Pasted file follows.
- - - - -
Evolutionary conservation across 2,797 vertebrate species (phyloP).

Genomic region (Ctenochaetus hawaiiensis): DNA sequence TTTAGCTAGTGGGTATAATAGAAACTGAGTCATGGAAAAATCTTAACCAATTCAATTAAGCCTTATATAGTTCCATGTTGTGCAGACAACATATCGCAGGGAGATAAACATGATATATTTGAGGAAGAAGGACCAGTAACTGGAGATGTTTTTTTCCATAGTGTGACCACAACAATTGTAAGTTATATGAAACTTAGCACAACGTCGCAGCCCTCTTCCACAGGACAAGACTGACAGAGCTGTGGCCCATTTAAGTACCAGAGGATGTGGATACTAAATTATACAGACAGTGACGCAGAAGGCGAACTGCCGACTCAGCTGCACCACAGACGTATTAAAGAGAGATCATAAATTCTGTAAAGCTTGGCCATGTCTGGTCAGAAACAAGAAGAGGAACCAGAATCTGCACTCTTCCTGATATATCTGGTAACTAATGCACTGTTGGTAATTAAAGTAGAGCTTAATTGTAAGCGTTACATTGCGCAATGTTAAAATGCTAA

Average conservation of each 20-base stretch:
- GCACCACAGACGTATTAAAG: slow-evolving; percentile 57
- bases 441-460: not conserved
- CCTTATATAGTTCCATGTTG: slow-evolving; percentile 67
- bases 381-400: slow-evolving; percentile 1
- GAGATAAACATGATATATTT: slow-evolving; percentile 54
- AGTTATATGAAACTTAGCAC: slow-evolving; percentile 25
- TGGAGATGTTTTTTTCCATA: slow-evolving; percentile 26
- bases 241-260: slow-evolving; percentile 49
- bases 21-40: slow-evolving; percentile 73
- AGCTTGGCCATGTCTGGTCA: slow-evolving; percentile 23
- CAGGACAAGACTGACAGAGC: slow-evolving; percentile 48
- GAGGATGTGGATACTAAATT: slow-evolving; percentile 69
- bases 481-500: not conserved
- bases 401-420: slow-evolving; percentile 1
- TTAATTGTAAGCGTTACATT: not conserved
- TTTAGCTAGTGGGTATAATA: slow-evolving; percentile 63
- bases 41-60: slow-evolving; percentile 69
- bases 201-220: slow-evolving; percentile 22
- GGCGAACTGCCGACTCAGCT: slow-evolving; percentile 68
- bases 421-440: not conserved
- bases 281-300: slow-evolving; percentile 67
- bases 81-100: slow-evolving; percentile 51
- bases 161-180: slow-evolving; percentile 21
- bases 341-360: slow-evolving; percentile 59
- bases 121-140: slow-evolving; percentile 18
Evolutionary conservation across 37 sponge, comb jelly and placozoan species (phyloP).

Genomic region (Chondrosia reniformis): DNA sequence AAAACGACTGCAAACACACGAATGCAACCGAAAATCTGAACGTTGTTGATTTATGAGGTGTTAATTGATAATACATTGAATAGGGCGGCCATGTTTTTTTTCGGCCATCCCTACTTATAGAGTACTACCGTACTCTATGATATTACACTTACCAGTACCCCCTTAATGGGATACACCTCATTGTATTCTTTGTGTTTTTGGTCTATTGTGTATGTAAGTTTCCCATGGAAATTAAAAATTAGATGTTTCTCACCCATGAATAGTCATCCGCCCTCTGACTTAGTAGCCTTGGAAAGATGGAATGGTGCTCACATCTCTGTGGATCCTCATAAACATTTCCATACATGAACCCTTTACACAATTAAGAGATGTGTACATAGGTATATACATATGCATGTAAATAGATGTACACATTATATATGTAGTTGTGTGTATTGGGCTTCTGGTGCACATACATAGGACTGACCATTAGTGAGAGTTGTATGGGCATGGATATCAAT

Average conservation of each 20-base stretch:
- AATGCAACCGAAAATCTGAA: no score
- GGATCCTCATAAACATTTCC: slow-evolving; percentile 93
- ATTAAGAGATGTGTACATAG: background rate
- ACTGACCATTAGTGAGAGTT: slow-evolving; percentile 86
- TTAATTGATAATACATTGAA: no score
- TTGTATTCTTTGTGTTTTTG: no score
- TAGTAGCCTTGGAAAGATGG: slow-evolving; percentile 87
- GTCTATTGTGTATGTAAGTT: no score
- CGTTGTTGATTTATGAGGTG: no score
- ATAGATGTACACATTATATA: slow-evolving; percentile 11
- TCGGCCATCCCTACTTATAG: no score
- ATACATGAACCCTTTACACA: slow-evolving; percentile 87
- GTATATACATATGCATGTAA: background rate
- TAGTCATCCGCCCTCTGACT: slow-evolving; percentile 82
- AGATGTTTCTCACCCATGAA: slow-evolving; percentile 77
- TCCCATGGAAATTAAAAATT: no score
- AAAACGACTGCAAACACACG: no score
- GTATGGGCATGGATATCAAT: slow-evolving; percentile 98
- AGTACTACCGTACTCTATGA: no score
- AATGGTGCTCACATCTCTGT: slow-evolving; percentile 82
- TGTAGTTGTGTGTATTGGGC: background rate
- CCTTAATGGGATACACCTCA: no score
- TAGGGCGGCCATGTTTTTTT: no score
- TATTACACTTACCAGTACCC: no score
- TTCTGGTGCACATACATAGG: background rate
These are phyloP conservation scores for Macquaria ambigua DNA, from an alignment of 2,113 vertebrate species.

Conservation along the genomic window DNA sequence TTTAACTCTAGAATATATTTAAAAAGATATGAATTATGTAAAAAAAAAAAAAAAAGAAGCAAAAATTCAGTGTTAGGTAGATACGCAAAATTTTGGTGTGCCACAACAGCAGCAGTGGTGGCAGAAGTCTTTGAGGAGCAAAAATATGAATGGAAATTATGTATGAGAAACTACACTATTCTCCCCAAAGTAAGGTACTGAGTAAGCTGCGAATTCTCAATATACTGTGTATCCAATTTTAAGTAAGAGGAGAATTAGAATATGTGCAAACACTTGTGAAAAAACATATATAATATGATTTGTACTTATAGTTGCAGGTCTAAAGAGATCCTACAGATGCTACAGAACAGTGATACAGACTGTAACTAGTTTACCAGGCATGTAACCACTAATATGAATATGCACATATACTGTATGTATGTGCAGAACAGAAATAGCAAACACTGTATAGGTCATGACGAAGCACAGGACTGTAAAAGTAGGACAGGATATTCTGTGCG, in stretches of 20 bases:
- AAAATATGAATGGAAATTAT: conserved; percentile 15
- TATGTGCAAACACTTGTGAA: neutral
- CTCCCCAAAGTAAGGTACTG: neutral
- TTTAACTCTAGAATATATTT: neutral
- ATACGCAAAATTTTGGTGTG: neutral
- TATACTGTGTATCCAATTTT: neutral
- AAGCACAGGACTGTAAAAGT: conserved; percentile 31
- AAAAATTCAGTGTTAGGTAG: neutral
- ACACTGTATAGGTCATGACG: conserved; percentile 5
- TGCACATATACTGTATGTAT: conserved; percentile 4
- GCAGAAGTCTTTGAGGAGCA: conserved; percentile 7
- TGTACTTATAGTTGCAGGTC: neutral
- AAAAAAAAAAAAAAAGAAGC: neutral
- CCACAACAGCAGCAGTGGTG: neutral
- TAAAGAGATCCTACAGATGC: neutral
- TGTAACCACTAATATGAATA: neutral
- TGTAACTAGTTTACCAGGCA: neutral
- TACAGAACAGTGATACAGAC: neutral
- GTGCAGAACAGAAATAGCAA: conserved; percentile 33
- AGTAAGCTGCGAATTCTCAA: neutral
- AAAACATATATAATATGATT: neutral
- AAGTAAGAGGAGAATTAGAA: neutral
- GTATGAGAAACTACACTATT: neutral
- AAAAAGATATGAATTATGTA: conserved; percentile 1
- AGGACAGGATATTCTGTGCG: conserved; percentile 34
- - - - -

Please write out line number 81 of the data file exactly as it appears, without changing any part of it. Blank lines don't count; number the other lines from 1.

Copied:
- GTATGAGAAACTACACTATT: neutral